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Editorial Reviews

By now, Adrian McKinty’s reputation for solidly crafted Irish crime novels is well-established. Equally familiar is the context into which this latest narrative is dropped. McKinty spent his childhood in Belfast at the height of paramilitary conflict there, and Falling Glass centers around a minor character from his Michael Forsythe trilogy that is steeped in precisely those historical influences. Killian, a legendary IRA heavy, emerges from retirement for what appears to be an easy money job of rescuing some rich businessman’s kids from their drug-addled mother. Naturally, complications abound and Killian soon finds himself in fierce competition with an apparently invincible Russian hit man on a case that evolves into something much uglier than a straightforward kidnapping scheme.

Throughout this debacle, Killian’s Pavee senses of humor and realism never abandon him. He has the dry wit and keen improvisational reflexes of a man raised among the Irish gypsies, which gets him into and out of trouble in equal measure. McKinty has a discerning ear for Killian’s banter, colorfully supported by Gerard Doyle’s authentic brogue. Doyle has won numerous audio awards, but perhaps more importantly, has also been with McKinty every step of the way. As narrator for the entire Michael Forsythe trilogy, Doyle is not only aware of this new novel’s background, but has also already established a clear sense of voice for many of this novel’s chief characters.

Although Forsythe takes a back seat in this story, fans of the previous trilogy will be gratified by the return of Doyle’s vision for the voice work, and find a credible set of new developments among beloved characters. But this novel is also quite capable of standing alone, and listeners who are coming fresh to Adrian McKinty’s work will not have any trouble picking up the story’s thread, thanks in part to Gerard Doyle’s confident hold on the reins of the narration. McKinty and Doyle obviously have a good chemistry going, and the conclusion of Falling Glass satisfyingly leaves plenty of room for the development of a Killian trilogy. —Megan Volpert

Publisher's Summary

Richard Coulter is a man who has everything. His beautiful new wife is pregnant, his upstart airline is undercutting the competition and moving from strength to strength, his diversification into the casino business in Macau has been successful, and his fabulous Art Deco house on an Irish cliff top has just been featured in Architectural Digest.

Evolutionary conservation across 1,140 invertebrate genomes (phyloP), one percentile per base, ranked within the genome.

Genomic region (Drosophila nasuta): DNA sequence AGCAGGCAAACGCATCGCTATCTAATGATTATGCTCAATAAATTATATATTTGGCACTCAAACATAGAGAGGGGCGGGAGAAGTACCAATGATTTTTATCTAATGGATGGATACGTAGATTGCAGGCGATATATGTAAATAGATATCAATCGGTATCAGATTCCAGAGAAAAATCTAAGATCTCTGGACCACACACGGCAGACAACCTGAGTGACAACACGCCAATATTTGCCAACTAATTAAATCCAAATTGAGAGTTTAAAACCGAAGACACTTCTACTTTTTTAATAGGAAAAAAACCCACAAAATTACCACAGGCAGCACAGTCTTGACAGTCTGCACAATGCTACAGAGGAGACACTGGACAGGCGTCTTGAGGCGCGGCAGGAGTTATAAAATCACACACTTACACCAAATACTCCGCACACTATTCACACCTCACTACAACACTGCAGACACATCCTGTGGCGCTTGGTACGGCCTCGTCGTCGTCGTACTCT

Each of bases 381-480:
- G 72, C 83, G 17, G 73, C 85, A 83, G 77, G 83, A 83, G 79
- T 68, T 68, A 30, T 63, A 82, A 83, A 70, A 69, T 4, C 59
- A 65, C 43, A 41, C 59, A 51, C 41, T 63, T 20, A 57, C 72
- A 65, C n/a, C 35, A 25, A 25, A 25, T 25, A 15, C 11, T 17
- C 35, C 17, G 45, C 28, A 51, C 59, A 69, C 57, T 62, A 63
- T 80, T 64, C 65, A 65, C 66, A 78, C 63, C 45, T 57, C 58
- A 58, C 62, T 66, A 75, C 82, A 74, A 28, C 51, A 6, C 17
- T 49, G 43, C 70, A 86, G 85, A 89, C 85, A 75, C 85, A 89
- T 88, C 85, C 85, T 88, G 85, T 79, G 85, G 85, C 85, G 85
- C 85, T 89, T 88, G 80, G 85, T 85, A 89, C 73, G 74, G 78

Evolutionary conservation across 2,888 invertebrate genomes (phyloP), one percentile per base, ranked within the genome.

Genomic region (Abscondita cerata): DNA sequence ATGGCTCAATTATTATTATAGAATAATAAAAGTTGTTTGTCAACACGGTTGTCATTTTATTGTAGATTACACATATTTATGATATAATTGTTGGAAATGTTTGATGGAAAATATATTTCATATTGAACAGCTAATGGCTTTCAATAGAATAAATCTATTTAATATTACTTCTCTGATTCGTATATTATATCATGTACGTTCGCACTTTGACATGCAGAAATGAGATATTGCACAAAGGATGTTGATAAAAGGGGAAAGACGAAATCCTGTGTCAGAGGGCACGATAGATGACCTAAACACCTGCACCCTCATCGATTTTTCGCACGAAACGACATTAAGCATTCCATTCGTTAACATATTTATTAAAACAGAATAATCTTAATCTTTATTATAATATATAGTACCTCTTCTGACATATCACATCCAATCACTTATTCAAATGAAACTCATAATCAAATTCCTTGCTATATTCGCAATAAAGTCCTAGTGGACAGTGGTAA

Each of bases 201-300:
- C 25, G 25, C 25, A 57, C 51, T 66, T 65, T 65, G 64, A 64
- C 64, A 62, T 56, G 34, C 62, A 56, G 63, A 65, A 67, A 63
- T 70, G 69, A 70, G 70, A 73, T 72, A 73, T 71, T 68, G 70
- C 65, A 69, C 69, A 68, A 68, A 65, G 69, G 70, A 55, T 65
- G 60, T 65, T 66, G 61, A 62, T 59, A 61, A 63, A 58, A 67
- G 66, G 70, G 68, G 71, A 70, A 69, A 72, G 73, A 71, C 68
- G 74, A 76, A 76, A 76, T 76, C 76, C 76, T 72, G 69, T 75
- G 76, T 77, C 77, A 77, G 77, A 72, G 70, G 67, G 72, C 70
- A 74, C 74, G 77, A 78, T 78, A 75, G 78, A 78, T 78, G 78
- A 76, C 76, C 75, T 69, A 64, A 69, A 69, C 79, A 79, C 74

But then, for some reason, his ex-wife Rachel doesn’t keep her side of the custody agreement and vanishes off the face of the earth with Richard’s two daughters. Richard hires Killian, a formidable ex-enforcer for the IRA, to track her down before Rachel, a recovering drug addict, harms herself or the girls.

As Killian follows Rachel’s trail, he begins to see that there is a lot more to this case than first meets the eye and that a 30-year-old secret is going to put all of them in terrible danger.

Falling Glass is an Audible.com Best Thriller of 2011.

©2011 Adrian McKinty (P)2011 Blackstone Audio, Inc.

What members say

Average Customer Ratings

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  • Overall
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  • a
  • 05-10-14

Buckle in!

To be honest, I'd listen to Gerard Doyle read the phone directory, so to get to listen to him read something interesting is merely a happy bonus. (Yeah... I have a serious voice-crush!)

As for the book... fantastic, engaging story. I love books that keep me guessing. If I've figured out the entire plot and ending by page ten, I get bored. I was not bored at all the whole book. Just when I thought I had it figured out, some new bit of intrigue was tossed in the mix. I love being surprised and Adrian McKinty does a great job crafting the story with surprises and mystery to keep the reader engaged.

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Dismal

Would you try another book from Adrian McKinty and/or Gerard Doyle?

Not at this point.

Has Falling Glass turned you off from other books in this genre?

No.

Any additional comments?

The story began so dismally I did not want to read it in its entirety.